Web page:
More than 10,000 people suffer a spinal cord injury in the U.S. each year, many of whom never recover the ability to walk. With new funding to study the neural networks for locomotion in rodents, Ronald Harris-Warrick, Cornell professor of neurobiology and behavior, hopes to find ways for spinal cord injury victims to get back on their feet.
With a grant of almost $700,000 from the National Institute for Neurological Disorders and Stroke funded by the American Reinvestment and Recovery Act (ARRA), Harris-Warrick will continue research that had previously been funded by New York state and the Christopher and Dana Reeve Foundation.
Although the brain decides when and where to walk, neural networks in the spinal cord, not the brain, give the detailed instructions for locomotion. That's why a chicken can run around with its head cut off, Harris-Warrick says. Why, then, are humans paralyzed by spinal cord injuries?
When our spinal cords are extensively damaged, two critical systems are cut off, Harris-Warrick explains. "There's the one that says 'go,' 'stop,' 'turn right' -- the instructive one. The other one involves neural modulators, such as serotonin, which play an important part in enabling the network to work at all," he said.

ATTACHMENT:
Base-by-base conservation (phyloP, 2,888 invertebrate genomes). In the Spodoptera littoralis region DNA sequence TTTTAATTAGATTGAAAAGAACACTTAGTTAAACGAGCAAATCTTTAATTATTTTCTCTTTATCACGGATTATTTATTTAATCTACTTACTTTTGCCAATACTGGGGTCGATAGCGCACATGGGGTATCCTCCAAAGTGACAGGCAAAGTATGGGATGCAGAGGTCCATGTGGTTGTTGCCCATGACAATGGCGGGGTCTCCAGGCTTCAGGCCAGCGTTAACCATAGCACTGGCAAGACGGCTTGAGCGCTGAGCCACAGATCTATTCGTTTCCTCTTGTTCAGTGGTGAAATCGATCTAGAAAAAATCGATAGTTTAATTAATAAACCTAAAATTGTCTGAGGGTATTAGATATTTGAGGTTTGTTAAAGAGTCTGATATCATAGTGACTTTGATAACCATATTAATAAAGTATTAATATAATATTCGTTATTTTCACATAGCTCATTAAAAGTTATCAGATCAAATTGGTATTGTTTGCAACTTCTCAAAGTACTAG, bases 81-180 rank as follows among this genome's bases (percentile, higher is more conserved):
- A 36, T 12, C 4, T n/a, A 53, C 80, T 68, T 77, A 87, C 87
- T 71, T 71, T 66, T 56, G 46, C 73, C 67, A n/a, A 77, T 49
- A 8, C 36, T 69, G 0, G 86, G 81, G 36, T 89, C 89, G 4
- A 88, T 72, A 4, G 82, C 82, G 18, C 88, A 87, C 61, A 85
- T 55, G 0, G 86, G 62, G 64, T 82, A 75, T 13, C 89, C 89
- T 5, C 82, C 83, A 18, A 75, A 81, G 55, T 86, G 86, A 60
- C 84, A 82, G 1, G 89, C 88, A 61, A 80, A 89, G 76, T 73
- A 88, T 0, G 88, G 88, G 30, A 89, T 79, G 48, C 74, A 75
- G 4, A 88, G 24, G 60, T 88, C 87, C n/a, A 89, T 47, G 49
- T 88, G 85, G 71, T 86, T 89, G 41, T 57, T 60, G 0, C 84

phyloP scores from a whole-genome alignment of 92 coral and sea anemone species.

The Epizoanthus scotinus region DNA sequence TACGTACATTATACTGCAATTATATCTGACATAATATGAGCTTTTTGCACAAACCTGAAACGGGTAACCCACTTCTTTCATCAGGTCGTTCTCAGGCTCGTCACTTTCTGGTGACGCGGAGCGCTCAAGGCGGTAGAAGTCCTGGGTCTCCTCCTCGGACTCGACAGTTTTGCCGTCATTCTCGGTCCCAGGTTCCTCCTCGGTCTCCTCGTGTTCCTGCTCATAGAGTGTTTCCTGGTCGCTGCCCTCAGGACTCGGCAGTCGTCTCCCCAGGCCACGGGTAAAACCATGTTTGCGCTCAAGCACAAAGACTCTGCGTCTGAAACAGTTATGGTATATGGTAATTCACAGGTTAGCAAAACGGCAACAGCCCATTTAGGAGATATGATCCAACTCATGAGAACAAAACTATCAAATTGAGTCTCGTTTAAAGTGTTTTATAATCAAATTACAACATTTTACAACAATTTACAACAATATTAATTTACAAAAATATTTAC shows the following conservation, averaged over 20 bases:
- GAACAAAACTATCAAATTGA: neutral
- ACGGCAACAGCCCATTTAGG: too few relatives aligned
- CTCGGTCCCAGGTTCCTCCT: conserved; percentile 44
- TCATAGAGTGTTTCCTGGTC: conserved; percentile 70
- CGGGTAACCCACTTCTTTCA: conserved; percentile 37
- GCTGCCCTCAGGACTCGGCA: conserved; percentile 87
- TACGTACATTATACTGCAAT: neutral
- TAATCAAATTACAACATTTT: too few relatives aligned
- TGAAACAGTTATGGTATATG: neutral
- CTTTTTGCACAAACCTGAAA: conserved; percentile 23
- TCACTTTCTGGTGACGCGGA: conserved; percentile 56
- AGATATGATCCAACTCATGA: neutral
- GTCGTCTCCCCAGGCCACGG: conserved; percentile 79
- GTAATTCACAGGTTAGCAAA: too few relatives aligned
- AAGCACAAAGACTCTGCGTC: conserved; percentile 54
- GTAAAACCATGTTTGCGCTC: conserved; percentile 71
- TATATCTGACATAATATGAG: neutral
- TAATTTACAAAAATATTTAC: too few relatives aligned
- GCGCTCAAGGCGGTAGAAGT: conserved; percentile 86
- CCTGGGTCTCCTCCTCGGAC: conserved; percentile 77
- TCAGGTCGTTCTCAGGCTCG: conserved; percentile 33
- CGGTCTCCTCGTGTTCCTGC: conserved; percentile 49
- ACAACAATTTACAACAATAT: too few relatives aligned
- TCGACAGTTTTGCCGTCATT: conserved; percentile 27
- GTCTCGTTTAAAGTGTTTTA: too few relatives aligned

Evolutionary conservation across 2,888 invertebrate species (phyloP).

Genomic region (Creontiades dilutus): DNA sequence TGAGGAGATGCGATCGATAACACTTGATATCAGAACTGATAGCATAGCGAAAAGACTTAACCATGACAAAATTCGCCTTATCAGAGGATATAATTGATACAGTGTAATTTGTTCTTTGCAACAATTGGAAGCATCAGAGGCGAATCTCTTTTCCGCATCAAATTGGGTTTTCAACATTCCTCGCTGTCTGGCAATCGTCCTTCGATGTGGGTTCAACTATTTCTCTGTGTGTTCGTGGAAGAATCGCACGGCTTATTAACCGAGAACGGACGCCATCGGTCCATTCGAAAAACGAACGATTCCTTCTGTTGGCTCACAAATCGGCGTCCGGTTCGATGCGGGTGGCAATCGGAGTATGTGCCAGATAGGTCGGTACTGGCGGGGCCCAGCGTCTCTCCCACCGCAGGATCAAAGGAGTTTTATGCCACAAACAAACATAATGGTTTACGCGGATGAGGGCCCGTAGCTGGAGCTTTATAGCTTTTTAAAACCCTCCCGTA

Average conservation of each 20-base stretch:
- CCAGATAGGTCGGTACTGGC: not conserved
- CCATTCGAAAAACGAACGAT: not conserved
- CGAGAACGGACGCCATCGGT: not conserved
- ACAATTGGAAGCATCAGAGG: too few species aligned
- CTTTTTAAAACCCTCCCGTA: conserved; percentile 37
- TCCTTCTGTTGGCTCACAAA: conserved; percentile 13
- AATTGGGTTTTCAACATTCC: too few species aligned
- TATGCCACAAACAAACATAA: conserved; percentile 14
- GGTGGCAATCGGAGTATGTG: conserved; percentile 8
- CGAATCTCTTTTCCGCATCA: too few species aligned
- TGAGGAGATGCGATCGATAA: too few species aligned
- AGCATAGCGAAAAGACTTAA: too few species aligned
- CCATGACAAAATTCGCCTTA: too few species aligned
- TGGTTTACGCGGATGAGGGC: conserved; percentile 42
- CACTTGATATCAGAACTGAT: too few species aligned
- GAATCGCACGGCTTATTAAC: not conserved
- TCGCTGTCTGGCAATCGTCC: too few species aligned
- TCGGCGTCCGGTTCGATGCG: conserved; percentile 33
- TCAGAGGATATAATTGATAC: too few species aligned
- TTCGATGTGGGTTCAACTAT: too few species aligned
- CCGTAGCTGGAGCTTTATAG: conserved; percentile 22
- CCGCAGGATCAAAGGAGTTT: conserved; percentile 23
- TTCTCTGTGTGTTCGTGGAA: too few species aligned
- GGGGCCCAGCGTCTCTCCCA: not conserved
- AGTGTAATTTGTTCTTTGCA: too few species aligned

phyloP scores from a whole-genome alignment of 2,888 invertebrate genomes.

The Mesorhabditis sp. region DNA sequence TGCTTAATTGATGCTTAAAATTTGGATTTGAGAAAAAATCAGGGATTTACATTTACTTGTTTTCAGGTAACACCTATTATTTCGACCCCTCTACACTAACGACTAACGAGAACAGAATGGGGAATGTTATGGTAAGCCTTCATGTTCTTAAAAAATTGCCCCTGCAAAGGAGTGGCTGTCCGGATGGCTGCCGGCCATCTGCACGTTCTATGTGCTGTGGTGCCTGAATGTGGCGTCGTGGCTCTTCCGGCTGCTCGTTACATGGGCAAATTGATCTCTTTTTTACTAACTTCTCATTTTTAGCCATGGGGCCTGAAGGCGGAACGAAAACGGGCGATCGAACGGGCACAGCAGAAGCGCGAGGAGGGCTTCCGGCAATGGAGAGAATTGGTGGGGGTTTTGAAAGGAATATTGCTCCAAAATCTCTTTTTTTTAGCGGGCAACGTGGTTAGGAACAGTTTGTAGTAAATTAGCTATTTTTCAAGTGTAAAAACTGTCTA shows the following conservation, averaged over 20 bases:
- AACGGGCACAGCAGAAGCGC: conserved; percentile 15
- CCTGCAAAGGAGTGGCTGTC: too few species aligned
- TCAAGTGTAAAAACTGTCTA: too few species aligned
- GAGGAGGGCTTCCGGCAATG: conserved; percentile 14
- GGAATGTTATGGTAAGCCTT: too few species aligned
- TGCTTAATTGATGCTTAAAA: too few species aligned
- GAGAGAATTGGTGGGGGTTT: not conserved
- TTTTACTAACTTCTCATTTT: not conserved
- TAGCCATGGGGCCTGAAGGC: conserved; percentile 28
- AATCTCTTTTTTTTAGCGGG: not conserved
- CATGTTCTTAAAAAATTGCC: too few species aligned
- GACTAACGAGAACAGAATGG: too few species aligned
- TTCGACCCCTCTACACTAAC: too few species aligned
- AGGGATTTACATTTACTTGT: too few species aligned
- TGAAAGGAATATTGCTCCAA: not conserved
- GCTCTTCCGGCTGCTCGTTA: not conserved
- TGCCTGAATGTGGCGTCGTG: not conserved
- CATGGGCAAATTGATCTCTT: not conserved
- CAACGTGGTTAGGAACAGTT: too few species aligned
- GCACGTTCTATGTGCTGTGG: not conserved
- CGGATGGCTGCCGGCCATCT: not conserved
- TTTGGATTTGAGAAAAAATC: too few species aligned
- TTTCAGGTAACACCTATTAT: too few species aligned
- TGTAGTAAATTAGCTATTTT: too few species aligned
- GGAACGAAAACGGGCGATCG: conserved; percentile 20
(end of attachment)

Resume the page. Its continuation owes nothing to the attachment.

Harris-Warrick compares serotonin's function in the body to the key that turns on a car's engine. The key is essential for the car to move, though by itself it does not start the movement; the gas pedal does that. Similarly, serotonin is what keeps the body's networks for locomotion "idling," and we cannot walk without it. Then rapid descending inputs trigger the locomotion, like gas to a car engine.
Figuring out ways to apply an agonist to mimic serotonin in the body is a focus of Harris-Warrick's research. His group has evidence that the agonist quipazine will help to preserve the network for locomotion in mice after spinal cord injury.
"We're hoping to provide solid justification for how quipazine might be helpful," he said. His group will not administer clinical trials in humans, however.
"This is the first time I've done research with direct clinical relevance, and I find it very interesting," he said.
Harris-Warrick has used the grant to pay the full-time salaries of two postdoctoral researchers, provide half the salary of a third postdoc and hire a graduate student.
To date, Cornell has received 124 grants on the Ithaca campus, totaling more than $99.9 million.
Graduate student Melissa Rice is a writer intern at the Cornell Chronicle.